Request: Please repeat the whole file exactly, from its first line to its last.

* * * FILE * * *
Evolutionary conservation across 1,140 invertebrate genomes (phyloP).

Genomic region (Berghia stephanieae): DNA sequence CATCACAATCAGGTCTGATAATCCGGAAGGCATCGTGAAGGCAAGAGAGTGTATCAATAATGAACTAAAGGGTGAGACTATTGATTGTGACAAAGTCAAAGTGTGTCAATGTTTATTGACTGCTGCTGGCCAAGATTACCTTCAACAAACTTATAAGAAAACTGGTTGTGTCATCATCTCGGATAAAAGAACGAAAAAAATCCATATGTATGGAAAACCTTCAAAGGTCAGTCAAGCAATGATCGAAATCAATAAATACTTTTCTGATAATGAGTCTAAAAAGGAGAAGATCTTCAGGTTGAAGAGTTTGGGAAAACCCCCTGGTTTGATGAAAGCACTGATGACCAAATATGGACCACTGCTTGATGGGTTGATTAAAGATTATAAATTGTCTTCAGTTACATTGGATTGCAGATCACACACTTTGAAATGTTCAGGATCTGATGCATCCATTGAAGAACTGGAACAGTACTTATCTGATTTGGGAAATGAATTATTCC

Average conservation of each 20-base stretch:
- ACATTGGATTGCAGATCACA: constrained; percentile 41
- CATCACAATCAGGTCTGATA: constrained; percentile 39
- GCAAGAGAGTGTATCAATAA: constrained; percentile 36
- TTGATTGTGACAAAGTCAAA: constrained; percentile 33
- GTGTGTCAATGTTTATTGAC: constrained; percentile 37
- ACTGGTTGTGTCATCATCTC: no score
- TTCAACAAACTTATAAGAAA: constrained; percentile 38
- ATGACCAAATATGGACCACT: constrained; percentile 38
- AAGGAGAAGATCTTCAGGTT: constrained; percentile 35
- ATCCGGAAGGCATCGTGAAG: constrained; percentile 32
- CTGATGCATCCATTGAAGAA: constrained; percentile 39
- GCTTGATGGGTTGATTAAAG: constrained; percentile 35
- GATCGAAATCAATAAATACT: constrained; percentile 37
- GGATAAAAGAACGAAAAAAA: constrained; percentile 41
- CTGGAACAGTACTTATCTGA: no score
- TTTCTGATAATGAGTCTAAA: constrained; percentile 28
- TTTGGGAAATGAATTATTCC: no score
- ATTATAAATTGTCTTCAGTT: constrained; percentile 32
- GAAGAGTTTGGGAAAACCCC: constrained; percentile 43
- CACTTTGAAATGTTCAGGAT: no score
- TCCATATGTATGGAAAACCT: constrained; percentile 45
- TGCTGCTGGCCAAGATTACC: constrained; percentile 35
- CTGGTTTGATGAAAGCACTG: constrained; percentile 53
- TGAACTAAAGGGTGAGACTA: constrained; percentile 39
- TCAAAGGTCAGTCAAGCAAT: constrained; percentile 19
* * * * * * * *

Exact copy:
Evolutionary conservation across 1,140 invertebrate genomes (phyloP).

Genomic region (Berghia stephanieae): DNA sequence CATCACAATCAGGTCTGATAATCCGGAAGGCATCGTGAAGGCAAGAGAGTGTATCAATAATGAACTAAAGGGTGAGACTATTGATTGTGACAAAGTCAAAGTGTGTCAATGTTTATTGACTGCTGCTGGCCAAGATTACCTTCAACAAACTTATAAGAAAACTGGTTGTGTCATCATCTCGGATAAAAGAACGAAAAAAATCCATATGTATGGAAAACCTTCAAAGGTCAGTCAAGCAATGATCGAAATCAATAAATACTTTTCTGATAATGAGTCTAAAAAGGAGAAGATCTTCAGGTTGAAGAGTTTGGGAAAACCCCCTGGTTTGATGAAAGCACTGATGACCAAATATGGACCACTGCTTGATGGGTTGATTAAAGATTATAAATTGTCTTCAGTTACATTGGATTGCAGATCACACACTTTGAAATGTTCAGGATCTGATGCATCCATTGAAGAACTGGAACAGTACTTATCTGATTTGGGAAATGAATTATTCC

Average conservation of each 20-base stretch:
- ACATTGGATTGCAGATCACA: constrained; percentile 41
- CATCACAATCAGGTCTGATA: constrained; percentile 39
- GCAAGAGAGTGTATCAATAA: constrained; percentile 36
- TTGATTGTGACAAAGTCAAA: constrained; percentile 33
- GTGTGTCAATGTTTATTGAC: constrained; percentile 37
- ACTGGTTGTGTCATCATCTC: no score
- TTCAACAAACTTATAAGAAA: constrained; percentile 38
- ATGACCAAATATGGACCACT: constrained; percentile 38
- AAGGAGAAGATCTTCAGGTT: constrained; percentile 35
- ATCCGGAAGGCATCGTGAAG: constrained; percentile 32
- CTGATGCATCCATTGAAGAA: constrained; percentile 39
- GCTTGATGGGTTGATTAAAG: constrained; percentile 35
- GATCGAAATCAATAAATACT: constrained; percentile 37
- GGATAAAAGAACGAAAAAAA: constrained; percentile 41
- CTGGAACAGTACTTATCTGA: no score
- TTTCTGATAATGAGTCTAAA: constrained; percentile 28
- TTTGGGAAATGAATTATTCC: no score
- ATTATAAATTGTCTTCAGTT: constrained; percentile 32
- GAAGAGTTTGGGAAAACCCC: constrained; percentile 43
- CACTTTGAAATGTTCAGGAT: no score
- TCCATATGTATGGAAAACCT: constrained; percentile 45
- TGCTGCTGGCCAAGATTACC: constrained; percentile 35
- CTGGTTTGATGAAAGCACTG: constrained; percentile 53
- TGAACTAAAGGGTGAGACTA: constrained; percentile 39
- TCAAAGGTCAGTCAAGCAAT: constrained; percentile 19